I predicted the second war in 1934 or ’35. I said we should stay out of it, and you’ll notice that Carl Jung said the same thing in print. I didn’t trust Roosevelt not because I thought he wanted war but because I didn’t trust him to realize the consequences of what he did. The submarine disasters of 1942 demonstrated that I was right about that! And in a way I felt that I and the other sub-hunters were having to clean up after Roosevelt’s policy of attacking German subs before we were at war without realizing that we were going to need a defense against those subs when the war came.

As I have said elsewhere, I saw the second war with jaundiced eyes. I was no fan of the British or French governments, and if I supported the Russians it was in the way that the hero of For Whom The Bell Tolls did — because there was no real alternative in the circumstances.

Neither did I have a great admiration for the military brass. Read Across The River And Into The Trees if you want my opinion — via Col. Cantwell — of the vast majority of them, with honorable exceptions. And if you want my opinion of the poor motherfuckers who did the actual killing and dying, read, for instance, “Black Ass At The Crossroads.” As I said somewhere, war itself is just what Sherman said it was. You couldn’t admire the process or the result. You could only admire the heights individuals could attain while struggling with it. But often enough it was “the cross that lifteth me.” No Calvary was any crueler than what many of those men went through — and I did go through that with them, remember, in Hurtgen forest. I didn’t shirk that.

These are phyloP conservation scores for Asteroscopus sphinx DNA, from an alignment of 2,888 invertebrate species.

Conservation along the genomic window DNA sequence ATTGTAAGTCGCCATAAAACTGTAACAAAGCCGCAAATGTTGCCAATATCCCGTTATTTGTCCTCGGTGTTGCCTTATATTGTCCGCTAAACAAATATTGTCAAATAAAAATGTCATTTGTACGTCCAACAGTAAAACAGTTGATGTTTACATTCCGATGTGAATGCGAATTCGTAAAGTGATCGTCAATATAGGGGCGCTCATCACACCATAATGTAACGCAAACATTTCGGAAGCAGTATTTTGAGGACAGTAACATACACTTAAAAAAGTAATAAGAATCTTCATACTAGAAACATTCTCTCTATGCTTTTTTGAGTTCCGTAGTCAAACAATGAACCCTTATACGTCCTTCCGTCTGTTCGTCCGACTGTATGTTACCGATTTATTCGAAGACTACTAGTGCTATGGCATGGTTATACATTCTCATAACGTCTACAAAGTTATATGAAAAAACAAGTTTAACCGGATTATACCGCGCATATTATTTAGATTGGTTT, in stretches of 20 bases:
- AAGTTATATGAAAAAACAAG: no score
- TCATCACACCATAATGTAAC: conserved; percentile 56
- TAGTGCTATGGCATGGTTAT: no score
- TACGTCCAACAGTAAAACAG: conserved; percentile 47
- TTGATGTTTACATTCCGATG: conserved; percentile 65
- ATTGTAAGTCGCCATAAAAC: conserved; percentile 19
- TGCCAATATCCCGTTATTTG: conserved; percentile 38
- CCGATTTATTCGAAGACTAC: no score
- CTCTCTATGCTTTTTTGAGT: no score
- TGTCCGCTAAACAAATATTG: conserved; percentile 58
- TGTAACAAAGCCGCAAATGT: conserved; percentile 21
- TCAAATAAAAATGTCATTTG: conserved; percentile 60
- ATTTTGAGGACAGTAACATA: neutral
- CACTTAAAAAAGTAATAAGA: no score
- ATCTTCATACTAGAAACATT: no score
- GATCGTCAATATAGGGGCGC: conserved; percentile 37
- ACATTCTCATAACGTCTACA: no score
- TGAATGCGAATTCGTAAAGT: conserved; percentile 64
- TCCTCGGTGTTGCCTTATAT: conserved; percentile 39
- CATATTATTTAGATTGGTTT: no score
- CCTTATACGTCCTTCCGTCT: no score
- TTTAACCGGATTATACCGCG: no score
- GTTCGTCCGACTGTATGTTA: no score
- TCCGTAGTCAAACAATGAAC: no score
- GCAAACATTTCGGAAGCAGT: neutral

I put together Men At War, and wrote that introduction, before any of it came to me. When I wrote that, my only experience with combat was observing it in Italy for a few days all told, and observing it in Spain amid many distractions political and personal. But there isn’t much that I said in that introduction that I would take back, or would have to take back.

I don’t know how we will work this into the book. Maybe we won’t be able to. But I’m glad to have it.

Every facet improves your synthesis of the whole jewel, to mix metaphors severely.

I think you could reasonably claim shell-shock, or PTSD, in defense of some of your postwar actions.

Perhaps. We’ll have to see how the trial goes.

Meaning you might not need to?

Meaning the rhythm of it will establish itself and you will shape the material as best you can, and some things will drop out.

And there’s no predicting what.

You can’t know the shape of it ahead of time; too many variables including within yourself.

My present excuse for a plan is to read your books and stories as we go along and get your reaction to whatever occurs to me. But I didn’t read your introduction, I read the piece about Borodino, instead, and a very short piece by Alexander Woollcott.

People forget that those are pieces that I chose. I selected them, for a reason, as I stated in my introduction. It would be a mistake to think of the introduction as mine and the pieces I selected as somehow disconnected from it, as though I were writing an introduction to a friend’s novel. The pieces I chose reflect on me; they show my tastes; they show what I thought it was important for young soldiers to know.

I don’t know the Hemingway scholarship, but I haven’t ever seen an article focused on the book or the introduction.